Applying to college can be confusing and stressful, even for those who have gone through the process. So, it’s no surprise that during students’ junior and senior years, when their life is becoming increasingly hectic, they may depend on you to help and support them with this complex activity.
The many “to dos” during the application process include visiting campuses, reaching out to admissions offices, shoring up all necessary course requirements, preparing for and taking an entrance exam, and getting important paperwork and records in order. Here is a closer look at these items to know what to expect and how to prepare for college admissions.
Have more than one option
Many students have a first-choice school in mind, but it’s recommended that they apply to more than one college. This will not only give them a greater chance of acceptance but could also offer more options and opportunities.
There is no correct number of schools to apply to, and will vary depending on each person’s personal situation and priorities. Some students apply to a range of schools, from their aspirational selective colleges to those that are considered a “safety” option, or a school that offers them guaranteed acceptance. On the other hand, given the cost and time that’s required to apply to each college, some students choose to apply to only a few schools that will meet their needs, while ensuring acceptance.
Applying for college?
On episode 8 of the Life After Now podcast, host Liz Bolsoni talks about the college application process with Jodi Furman, founder of Enlightened Admissions.
Help your kid be prepared
Entrance exam such as the SAT or ACT
Most four-year colleges or universities require students to submit ACT or SAT scores. If you child applies to a school with open enrollment, he or she may not need to take the ACT or SAT. Otherwise, make sure they are aware of the test dates, times and locations. School counselors area good resource to find out test dates, times and how to sign up for them.
Once your child’s career interests and priorities have been identified, and institutions have been researched and explored, a good way to narrow down a list of six or seven schools is by visiting college campuses.
Visiting the campus is the best way to learn about a school. It offers the opportunity to see the professors and students in action, use and explore the facilities, and get a feel for what college life would be like at that school. While campus visits aren't necessary, they are highly recommended, and most colleges have organized visit programs.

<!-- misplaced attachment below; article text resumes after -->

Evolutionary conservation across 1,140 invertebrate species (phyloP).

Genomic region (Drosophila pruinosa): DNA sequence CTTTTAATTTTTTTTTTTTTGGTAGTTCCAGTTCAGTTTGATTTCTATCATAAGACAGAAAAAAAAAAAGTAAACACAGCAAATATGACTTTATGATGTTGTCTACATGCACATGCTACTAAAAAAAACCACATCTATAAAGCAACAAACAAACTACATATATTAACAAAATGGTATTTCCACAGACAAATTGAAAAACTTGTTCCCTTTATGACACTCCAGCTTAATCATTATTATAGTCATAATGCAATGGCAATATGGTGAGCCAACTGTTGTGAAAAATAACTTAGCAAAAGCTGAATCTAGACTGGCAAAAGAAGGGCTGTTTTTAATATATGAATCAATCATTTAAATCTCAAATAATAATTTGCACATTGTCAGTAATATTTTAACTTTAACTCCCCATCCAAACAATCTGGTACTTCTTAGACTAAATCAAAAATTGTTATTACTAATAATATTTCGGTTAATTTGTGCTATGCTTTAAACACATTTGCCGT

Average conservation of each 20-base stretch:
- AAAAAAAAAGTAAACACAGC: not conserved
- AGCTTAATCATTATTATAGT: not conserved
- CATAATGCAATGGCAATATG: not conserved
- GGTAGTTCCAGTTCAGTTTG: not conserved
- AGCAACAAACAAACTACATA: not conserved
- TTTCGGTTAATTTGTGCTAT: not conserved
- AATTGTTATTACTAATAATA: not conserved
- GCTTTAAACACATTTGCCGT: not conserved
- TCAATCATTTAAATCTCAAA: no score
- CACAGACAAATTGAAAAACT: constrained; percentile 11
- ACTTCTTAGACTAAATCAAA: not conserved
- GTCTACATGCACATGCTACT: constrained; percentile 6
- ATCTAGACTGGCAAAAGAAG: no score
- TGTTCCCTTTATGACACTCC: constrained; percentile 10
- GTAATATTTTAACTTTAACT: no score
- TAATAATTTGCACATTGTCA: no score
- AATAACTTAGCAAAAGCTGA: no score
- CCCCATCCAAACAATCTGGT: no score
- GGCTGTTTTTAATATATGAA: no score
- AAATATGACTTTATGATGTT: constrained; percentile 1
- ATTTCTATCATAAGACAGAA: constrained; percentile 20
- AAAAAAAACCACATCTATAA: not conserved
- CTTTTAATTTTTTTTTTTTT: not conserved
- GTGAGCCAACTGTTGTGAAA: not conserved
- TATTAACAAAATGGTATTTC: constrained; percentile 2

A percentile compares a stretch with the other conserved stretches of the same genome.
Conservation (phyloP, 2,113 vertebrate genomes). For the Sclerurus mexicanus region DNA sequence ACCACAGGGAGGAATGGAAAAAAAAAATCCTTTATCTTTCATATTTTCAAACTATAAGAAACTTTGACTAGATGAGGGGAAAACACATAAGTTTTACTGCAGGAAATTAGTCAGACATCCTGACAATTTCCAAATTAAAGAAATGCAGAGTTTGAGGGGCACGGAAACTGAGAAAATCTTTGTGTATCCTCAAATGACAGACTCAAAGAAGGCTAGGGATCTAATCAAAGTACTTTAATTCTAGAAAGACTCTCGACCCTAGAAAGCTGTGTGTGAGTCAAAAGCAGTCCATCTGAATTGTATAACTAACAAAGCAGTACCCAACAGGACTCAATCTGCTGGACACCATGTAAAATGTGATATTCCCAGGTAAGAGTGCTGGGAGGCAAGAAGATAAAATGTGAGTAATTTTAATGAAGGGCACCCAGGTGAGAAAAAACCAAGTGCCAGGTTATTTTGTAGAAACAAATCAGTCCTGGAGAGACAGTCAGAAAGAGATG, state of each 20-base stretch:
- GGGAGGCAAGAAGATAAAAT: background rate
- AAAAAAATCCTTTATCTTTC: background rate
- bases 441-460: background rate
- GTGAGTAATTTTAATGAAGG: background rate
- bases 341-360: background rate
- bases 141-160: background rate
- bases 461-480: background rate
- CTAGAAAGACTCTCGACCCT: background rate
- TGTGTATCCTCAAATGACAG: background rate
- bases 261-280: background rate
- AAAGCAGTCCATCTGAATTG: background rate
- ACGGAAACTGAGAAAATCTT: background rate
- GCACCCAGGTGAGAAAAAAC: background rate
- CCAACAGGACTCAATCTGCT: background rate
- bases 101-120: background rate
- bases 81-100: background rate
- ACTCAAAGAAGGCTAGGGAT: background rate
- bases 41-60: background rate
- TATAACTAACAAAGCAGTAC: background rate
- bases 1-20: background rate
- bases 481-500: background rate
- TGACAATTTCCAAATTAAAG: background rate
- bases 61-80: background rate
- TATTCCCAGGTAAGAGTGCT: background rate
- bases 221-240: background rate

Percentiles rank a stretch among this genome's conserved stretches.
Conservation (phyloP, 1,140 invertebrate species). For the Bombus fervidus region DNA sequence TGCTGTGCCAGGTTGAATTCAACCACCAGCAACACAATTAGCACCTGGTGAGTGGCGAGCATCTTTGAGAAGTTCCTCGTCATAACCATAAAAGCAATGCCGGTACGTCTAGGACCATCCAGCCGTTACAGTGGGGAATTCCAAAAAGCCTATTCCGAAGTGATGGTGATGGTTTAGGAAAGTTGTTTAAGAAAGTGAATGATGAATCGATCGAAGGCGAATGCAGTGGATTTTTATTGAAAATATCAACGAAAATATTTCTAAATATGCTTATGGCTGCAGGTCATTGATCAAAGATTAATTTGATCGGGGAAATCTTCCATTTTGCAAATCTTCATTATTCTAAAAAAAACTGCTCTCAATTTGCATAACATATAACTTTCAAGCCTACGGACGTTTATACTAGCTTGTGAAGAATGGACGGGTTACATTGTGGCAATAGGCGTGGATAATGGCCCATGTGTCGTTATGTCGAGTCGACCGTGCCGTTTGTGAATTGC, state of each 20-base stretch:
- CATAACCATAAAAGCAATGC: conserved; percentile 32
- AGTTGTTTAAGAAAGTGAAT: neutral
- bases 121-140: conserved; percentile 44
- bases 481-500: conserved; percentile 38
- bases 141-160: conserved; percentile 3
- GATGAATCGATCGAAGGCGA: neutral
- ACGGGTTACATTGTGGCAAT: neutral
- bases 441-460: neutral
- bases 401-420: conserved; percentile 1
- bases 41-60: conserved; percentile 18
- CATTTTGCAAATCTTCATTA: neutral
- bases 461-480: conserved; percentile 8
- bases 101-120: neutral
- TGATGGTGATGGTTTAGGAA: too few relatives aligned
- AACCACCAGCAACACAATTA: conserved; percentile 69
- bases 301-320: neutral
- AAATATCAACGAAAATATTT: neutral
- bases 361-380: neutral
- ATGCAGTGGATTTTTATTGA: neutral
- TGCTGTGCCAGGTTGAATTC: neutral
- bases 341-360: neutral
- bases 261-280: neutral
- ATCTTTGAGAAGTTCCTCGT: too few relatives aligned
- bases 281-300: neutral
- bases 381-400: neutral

While on a campus visit, your child should:
- Pay attention to equipment and school facilities.
- Sit in on a class or two.
- Talk with current students in the program.
- Talk with instructors in the program.
- Talk with an admissions counselor.
- Talk with a financial aid counselor.
Admissions Office as a Resource
There are many important questions that will need to be answered as your child enters the application and college admissions process. One of the best ways to get those answers is by reaching out to prospective university’s admissions office.
Some common questions include:
- How much does it cost to attend this college (including tuition, room and board, fees, etc.)?
- What financial aid options are available?
- Does the school participate in federal and state aid programs?
- What percentage of undergraduates receive aid? How much do they receive on average?
- Which financial aid forms do you need to fill out and what are the deadlines?
- Does the college offer any financial aid of its own? If so, how do you apply?
- Will private/non-government scholarships reduce the amount of need-based aid you receive?
- How is financial aid paid out? When will it be received?
High School Transcripts
Most colleges will require a copy of your child’s high school transcript. You can request this be sent to the college(s) he or she is interested in through the high school's office or the school counselor.
It is common for colleges and universities to charge an application fee (anywhere from $20-$75). If you can't afford it, talk to an admissions counselor at the college to which your child is applying. You may be able to get the fee waived.
Letters of recommendation
Four-year colleges or universities often require letters of recommendation. These recommendations are about what you student has accomplished, what kind of potential he or she has, and why the person writing the letter believes he or she should be admitted to that college. Recommendation can come from teachers, coaches, mentors, church leaders, employers and people your child has worked with in your community. Recommendation cannot come from relatives.
Many students who attend a four-year college or universities will need to write an application essay. If the essay topic isn't provided, your child can choose their own, or they can reach out to a school counselor, teacher or you to provide guidance and insight on what may constitute a good essay topic.
Often, the essay is an opportunity for applicants to highlight their passions, work ethic and writing skills or to explain academic low-points. It’s recommended they avoid reiterating information that can be found elsewhere in the application, listing accomplishments without elaborating and being overly wordy.
If the school is very selective with its admissions process, a student may have to schedule an interview. The best interview tip is for students to relax and be themselves.
Other recommendations for a college admissions interview include dressing well, answering all questions truthfully, being prepared with a list of proudest accomplishments, asking questions and sharing why this is the college for them.